The Most Commonly Asked Breast Augmentation Questions, Answered

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The Most Commonly Asked Breast Augmentation Questions, Answered featured image
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When it comes to breast augmentation surgery, there are dozens of nuances depending on the patient. And, with technological and surgical advances, board-certified plastic surgeons can tailor procedures to their patients’ specific needs. However, like other procedures, there are some universal standards. These are the top questions patients ask their doctors (and readers ask us!) about breast augmentation. Here’s everything to know when it comes to safety, post-op pain, how to achieve a natural look, and more.

1. What should I expect at a consultation for breast augmentation?

According to Southfield, MI plastic surgeon Mariam Awada, MD, the consultation is the most crucial step in the breast enhancement journey. “It’s an opportunity to collect all the information you need, share your expectations, goals and concerns, and learn about the benefits, risks and ongoing care related to the procedure,” she says. “Interacting with the staff, getting a feel for the practice environment, and establishing a connection and comfort level with your plastic surgeon are essential aspects.”

During a consultation at her practice, patients do several things. “They watch an educational video that explains the procedure and goes through various options,” Dr. Awada says. “They also look through before-and-after photo books to help articulate the look they’re aiming for. They also provide a detailed medical history and relevant test results, like blood work or mammogram results, especially for patients over age 40. The consultation takes into account many factors to determine the best procedure for achieving your desired outcome.”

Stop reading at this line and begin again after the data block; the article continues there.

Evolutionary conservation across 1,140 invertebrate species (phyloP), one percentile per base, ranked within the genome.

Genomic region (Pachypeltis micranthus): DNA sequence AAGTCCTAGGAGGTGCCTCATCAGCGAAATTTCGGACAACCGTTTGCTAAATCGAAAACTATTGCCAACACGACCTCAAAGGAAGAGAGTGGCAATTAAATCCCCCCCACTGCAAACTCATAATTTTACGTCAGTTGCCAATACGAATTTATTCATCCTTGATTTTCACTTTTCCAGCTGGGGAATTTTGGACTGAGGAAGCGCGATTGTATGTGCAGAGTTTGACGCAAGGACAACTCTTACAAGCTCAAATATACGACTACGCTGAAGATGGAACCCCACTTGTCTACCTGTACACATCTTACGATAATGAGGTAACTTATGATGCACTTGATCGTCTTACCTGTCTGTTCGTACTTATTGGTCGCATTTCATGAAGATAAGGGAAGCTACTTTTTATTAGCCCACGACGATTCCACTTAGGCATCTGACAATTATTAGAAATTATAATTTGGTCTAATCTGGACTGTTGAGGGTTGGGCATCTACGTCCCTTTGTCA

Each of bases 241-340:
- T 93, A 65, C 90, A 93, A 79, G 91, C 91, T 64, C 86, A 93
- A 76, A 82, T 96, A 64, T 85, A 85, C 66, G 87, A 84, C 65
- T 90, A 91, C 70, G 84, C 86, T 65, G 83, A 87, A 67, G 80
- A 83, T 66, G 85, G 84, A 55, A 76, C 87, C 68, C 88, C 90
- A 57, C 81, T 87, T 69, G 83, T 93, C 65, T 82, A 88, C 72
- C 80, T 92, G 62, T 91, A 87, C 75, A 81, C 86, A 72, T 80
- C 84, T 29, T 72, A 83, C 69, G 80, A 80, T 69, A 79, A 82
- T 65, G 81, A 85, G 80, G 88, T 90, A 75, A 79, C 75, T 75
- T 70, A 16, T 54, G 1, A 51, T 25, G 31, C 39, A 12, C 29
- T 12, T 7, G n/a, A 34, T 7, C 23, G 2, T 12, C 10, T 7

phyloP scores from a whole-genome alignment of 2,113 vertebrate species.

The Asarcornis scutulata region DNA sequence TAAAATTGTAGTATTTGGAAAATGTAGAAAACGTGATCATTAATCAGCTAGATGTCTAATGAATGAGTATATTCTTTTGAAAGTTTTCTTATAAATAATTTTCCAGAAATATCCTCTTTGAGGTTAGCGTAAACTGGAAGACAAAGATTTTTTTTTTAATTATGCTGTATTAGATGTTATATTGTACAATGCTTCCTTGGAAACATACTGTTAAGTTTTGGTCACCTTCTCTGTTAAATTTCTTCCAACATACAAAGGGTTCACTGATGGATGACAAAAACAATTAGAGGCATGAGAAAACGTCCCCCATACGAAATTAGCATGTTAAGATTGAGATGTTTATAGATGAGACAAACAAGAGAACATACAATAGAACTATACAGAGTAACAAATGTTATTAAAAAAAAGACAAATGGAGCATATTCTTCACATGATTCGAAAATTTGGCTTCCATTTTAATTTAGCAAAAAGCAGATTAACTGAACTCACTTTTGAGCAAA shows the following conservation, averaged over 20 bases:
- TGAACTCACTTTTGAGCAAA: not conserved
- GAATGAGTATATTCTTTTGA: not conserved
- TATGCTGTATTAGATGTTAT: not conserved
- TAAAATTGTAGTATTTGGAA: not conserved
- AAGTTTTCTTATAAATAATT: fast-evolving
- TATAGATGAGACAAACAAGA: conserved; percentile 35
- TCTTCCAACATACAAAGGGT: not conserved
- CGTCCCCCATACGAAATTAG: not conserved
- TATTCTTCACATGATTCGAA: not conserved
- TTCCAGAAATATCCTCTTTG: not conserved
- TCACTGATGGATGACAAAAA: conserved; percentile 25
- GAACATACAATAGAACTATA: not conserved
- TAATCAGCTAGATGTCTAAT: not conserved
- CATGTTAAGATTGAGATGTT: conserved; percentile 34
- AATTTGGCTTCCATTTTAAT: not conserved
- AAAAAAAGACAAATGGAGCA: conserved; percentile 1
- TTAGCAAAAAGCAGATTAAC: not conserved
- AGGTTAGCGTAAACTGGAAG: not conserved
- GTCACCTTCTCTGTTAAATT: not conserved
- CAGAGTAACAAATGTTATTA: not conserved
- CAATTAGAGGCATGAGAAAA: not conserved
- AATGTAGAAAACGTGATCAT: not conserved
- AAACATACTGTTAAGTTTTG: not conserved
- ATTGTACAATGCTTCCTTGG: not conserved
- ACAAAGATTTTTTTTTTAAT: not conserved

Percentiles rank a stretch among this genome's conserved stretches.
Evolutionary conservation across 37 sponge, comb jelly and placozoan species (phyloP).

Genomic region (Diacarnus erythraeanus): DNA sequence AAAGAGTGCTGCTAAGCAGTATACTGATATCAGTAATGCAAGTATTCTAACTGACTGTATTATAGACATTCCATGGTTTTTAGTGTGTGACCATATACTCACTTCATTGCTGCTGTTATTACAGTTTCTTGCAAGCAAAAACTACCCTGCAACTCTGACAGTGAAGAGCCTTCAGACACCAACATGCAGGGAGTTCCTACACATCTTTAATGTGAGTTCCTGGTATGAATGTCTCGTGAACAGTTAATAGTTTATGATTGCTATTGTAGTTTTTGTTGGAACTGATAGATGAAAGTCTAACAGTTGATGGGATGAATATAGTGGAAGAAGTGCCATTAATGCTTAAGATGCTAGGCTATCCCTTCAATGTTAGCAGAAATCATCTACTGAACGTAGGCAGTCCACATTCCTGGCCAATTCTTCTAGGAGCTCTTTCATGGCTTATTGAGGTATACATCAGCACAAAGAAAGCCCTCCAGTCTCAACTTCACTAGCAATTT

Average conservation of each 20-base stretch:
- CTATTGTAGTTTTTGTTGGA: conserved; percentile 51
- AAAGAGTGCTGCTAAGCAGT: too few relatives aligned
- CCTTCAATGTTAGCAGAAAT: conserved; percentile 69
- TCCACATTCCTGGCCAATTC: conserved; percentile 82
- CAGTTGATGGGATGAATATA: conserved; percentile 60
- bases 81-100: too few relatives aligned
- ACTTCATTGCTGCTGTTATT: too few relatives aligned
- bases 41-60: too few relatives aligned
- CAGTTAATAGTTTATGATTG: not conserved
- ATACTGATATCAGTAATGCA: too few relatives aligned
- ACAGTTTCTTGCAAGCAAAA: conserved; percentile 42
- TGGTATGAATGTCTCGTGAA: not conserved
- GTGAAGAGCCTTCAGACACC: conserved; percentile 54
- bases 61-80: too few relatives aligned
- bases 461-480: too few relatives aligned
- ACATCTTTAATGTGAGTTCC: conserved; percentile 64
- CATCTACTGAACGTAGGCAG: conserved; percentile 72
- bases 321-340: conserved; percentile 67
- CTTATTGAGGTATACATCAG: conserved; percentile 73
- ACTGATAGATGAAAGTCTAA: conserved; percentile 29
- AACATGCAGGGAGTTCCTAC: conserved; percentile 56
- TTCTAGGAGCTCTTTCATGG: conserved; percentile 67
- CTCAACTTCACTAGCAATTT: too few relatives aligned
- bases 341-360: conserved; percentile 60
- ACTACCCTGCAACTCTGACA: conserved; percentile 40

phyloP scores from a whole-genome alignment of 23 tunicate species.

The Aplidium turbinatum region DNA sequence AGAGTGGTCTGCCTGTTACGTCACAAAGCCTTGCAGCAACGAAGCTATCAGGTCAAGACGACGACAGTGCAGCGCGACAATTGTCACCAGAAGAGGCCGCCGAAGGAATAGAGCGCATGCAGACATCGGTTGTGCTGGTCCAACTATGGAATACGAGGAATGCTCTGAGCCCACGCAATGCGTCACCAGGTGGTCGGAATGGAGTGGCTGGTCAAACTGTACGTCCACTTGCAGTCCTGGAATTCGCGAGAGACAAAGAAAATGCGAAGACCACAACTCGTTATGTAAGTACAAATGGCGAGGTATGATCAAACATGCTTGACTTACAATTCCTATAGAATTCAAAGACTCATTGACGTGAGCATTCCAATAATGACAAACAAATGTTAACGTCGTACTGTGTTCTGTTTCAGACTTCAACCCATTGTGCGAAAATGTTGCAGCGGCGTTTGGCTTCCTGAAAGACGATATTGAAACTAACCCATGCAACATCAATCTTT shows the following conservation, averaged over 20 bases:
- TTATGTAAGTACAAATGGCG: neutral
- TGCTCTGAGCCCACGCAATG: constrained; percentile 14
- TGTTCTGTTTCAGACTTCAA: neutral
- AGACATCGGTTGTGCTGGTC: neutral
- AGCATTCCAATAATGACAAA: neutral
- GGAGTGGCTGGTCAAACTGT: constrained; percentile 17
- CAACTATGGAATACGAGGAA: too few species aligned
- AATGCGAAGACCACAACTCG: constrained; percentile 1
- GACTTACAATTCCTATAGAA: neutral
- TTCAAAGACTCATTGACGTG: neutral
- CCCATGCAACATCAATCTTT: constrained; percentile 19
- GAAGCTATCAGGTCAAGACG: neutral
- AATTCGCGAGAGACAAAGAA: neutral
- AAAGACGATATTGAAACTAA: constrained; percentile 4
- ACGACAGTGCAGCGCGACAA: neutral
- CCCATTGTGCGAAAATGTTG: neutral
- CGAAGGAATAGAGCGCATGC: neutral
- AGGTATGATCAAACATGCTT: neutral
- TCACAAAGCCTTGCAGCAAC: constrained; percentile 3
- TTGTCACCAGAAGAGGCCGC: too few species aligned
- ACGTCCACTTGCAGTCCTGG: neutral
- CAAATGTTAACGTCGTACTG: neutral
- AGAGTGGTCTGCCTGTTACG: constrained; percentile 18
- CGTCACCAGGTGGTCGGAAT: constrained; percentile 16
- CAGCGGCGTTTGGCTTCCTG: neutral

A physical exam is also part of the process. “This includes measurements and tissue analysis, and helps plan your breast augmentation,” says Dr. Awada. “It identifies unique individual asymmetries—which are present in 85 percent of patients—that might require slightly different implants to achieve balance. For instance, many women have a more prominent left chest or more breast tissue on the left. If not accounted for, this could be exaggerated by identical implants on both sides. Adjustments, such as a mini crescent-shaped skin removal or mini-liposuction for bra fat, are discussed to ensure balance and enhance breast shape.” 

2. Are silicone breast implants safe?

“Yes,” says San Diego plastic surgeon Larry Pollack, MD. “A 10-year study done in the 1990s and early 2000s looked at the incidence of medical diseases such as lupus, scleroderma, rheumatoid arthritis, and other autoimmune diseases. It found no difference between women with and without silicone breast implants. That being said, they can rupture, primarily due to trauma, and can cause local breast problems such as lumps or lymph node enlargement if present for a long time.” Dr. Awada adds, “Most patients opt for silicone-filled, highly cohesive gel implants, which provide a more superior feel and look compared to saline implants.”

3. Will my breast augmentation look natural?

“Natural is such a vague request, but this generally means having a gentle slope from the décolleté to mid-breast,” says Palo Alto, CA plastic surgeon David Boudreault, MD. “Any ’roundness’ in the upper breast is considered fake. Achieving a natural look comes down to choosing an implant that fits your body. When taking your body measurements into consideration and choosing the appropriate type of surgery, breast augmentation will look very natural. There are many ways to help determine the appropriate size, ranging from simple silicone sizers in the clinic to simulation software that can predict a surgical outcome.”